Okay, so, next, we are at Patout, as the train is about done its work at JeaLo.

This is the first time that I shoot pictures here away from the highway, and I wish that I had done this years ago, back before the L&D locomotive roster got as boring as it now is.

Notice that the LDRR 1703 is between the tank cars that the train just picked up at JeaLo and the tank cars with which it arrived in Jeanerette.

It’s midday near the summer solstice.

So, try to imagine what this place looks like in lower-light times of year.

I hope to return here then.

The first thing that they’re going to do is go grab the outbound loaded cars from the Enterprise mill.

He is not waving at me; that’s a hand signal to the engineer.

I did the best that I could with the colors here.

Railroading is like a religion.

So, too, is railroad photography.

Look at that sugarcane!

Peartree is following in the footsteps of his father, who, too, was a railroader, and also with Southern Pacific!

The sugarcane really makes the shot!

This is an iconic Louisiana & Delta Railroad scene.

And Peartree is the last human, last labor, remnant of the SP working on the L&D.

With the switch back closed, they are going to the loading tracks to grab the outbound tank cars.

It’s a good time to chug some water!

This next image is one of my favorite from the day.

There you go.

There are your sugar-mill shots.

There was some problem here, something, if I correctly recall, about there being one too many tank cars in the inbound cut to be able to spot them in the loading track.

So, here we see Peartree dismounting the trailing tank car as the loaded cars are pulled past the south switch of the runaround track.

Now, he is opening the switch so that the empty cars at right can be shoved into the plant.

Check out the tops of the big pieces of farm equipment in the right background.

Peartree walks back toward the plant.

CV will be shoving the inbound tank cars soon.

This is one of my favorite images of the day.


Well, maybe I like this one better.

I don’t remember what the story behind this gesture here is.

So, now it is time to throw the switch.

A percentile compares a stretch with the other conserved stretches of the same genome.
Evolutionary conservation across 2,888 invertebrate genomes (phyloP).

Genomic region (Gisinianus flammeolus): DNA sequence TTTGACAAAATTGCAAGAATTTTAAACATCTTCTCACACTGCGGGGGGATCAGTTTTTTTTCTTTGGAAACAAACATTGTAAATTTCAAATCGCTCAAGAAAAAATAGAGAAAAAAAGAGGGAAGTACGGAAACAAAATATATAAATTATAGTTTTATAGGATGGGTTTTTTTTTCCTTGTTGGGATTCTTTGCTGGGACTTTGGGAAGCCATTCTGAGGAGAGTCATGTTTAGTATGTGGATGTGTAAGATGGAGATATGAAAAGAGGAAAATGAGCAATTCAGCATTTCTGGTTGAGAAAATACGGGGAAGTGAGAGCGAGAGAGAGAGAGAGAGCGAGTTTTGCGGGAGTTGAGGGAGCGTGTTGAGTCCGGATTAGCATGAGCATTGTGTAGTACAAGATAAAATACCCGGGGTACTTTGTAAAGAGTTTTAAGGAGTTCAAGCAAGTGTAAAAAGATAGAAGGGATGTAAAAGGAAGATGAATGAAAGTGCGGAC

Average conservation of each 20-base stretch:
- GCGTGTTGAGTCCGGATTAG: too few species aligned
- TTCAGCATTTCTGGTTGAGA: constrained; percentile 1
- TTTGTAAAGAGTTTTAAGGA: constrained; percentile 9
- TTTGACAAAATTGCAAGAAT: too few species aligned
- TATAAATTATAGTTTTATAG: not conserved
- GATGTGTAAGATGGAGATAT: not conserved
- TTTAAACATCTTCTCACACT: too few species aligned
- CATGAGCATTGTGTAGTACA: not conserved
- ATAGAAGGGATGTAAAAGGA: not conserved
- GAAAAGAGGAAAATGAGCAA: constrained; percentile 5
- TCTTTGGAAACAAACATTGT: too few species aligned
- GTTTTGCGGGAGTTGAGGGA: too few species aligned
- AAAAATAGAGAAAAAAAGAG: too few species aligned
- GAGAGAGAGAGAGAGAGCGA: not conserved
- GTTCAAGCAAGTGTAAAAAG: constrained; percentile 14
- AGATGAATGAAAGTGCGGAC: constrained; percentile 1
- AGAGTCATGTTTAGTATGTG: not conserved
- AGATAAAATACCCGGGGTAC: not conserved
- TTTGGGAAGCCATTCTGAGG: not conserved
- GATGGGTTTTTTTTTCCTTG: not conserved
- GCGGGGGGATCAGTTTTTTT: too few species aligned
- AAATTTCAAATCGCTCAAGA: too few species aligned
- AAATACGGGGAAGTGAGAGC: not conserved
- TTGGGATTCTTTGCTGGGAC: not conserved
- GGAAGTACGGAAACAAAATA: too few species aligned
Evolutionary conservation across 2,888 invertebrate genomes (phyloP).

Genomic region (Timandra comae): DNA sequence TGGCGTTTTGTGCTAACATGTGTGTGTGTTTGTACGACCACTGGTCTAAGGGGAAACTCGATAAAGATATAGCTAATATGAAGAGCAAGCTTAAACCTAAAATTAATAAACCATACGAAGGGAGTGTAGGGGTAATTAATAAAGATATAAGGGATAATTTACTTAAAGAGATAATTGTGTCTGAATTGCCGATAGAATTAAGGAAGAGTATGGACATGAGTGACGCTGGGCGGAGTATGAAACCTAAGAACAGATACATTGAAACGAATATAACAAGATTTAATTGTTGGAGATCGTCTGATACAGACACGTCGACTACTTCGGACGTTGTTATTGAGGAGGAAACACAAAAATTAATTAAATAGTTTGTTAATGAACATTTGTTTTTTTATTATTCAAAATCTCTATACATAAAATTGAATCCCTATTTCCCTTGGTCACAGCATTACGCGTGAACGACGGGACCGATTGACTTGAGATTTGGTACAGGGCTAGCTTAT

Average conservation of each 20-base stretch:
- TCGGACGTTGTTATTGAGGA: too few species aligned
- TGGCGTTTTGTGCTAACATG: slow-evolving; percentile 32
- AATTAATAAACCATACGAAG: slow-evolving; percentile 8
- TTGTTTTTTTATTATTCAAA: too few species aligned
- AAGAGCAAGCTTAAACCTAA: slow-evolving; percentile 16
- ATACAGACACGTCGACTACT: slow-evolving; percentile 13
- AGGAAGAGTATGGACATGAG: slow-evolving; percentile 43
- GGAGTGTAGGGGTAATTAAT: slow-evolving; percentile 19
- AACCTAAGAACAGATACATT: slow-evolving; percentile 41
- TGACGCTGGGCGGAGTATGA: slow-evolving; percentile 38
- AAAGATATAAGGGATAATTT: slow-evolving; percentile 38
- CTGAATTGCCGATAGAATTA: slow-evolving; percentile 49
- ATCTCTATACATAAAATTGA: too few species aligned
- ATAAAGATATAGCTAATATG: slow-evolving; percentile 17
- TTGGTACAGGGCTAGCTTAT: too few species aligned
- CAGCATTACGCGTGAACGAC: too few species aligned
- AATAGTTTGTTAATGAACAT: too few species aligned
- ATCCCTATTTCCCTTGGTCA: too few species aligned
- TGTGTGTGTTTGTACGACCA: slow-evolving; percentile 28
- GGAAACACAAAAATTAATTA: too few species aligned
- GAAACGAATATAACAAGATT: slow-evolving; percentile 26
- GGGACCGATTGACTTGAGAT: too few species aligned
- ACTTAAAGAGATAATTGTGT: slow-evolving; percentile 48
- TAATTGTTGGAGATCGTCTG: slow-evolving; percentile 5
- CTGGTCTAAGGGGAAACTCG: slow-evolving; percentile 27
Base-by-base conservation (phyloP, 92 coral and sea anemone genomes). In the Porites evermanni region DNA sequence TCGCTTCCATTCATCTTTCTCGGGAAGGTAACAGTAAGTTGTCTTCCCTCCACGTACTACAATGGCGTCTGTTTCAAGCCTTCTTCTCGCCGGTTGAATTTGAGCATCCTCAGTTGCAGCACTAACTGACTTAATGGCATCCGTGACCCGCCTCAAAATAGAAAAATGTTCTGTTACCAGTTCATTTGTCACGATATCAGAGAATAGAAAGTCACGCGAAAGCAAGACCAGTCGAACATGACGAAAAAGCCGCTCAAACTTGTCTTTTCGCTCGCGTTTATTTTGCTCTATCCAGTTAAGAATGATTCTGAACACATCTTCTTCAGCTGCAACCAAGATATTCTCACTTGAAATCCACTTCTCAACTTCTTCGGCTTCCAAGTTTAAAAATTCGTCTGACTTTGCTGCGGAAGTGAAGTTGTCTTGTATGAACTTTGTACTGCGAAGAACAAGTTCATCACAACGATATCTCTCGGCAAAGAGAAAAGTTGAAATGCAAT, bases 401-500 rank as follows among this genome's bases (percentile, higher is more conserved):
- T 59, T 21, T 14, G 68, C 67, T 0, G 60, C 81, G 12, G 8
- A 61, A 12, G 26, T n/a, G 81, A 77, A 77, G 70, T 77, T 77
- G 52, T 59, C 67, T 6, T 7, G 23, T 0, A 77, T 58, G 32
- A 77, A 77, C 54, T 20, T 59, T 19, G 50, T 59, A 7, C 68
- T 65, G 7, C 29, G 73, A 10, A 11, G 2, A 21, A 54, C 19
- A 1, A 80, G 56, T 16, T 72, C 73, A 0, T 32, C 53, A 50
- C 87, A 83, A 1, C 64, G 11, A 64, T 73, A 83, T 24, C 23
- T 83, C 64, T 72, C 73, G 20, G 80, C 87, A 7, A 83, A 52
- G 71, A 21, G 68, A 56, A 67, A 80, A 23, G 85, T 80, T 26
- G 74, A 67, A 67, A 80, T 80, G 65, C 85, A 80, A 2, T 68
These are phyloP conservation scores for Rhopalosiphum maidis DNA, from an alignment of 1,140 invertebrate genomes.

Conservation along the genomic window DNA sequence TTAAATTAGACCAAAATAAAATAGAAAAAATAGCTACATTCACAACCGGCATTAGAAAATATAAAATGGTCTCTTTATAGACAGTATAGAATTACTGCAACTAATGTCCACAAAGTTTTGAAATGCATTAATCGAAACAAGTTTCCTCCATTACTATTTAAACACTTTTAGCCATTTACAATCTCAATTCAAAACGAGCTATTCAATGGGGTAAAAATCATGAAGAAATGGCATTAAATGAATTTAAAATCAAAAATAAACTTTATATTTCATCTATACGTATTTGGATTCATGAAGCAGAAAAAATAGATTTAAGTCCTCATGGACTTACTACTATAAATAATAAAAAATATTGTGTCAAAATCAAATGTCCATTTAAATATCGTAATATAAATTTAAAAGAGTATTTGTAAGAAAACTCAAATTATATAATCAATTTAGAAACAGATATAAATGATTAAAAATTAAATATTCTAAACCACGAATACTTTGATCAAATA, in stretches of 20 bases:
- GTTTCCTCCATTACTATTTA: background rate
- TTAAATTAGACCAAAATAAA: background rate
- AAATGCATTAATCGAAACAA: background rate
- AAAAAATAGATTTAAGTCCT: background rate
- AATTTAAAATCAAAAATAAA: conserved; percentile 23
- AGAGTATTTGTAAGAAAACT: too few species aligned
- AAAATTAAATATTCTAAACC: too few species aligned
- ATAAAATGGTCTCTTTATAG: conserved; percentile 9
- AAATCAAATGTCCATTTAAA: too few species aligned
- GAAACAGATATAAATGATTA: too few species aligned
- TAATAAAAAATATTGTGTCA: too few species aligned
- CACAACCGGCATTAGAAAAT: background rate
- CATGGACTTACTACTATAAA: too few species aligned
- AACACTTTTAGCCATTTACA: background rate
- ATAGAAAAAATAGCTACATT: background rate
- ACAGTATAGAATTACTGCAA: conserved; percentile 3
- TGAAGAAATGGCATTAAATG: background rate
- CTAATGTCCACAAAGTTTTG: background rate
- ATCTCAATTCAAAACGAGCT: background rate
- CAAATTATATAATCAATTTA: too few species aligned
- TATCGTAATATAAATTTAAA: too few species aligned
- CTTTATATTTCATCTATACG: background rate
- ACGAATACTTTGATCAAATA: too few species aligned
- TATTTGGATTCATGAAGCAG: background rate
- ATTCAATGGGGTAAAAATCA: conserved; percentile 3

I think that the story there might have been about a question about in which track to spot the empty tank cars due to there being too many to fit into the loading track.

That seems about right.

Now, Peartree radios to CV to tell him to begin shoving the inbound tank cars toward him.

We have some decent even if very limited views of the mill complex here.

The cars spotted, Peartree and the 1703 exit the track.

Now, it’s time to close the switch.

This, too, is one of my favorite shots of the day.

I did the best that I could with the harsh lighting here, and I think that it came out okay.

This is one of the last switches that Peartree will throw.

It’s hot.

I mentioned that it’s hot, right?

I wonder if he is thinking about his father.

So, what is happening here is that the 1703 is pulling what I presume is the cars picked up at JeaLo and then putting them onto the cars in the distance that were just pulled from Enterprise, with the 1702 on the other end.

It’s a bit difficult to follow.

Peartree goes across the track to close the switch.

That’s an interesting-looking tank car.

That’s not saying much!

Now we are about to couple the two cuts together, presumably all of loaded cars unless the customers rejected any of the cars.

It’s interesting, but I sure wish that it wasn’t the most interesting thing happening on the L&D anymore.

Come on, Peartree, keep that right foot where it belongs.

He’ll get it right eventually!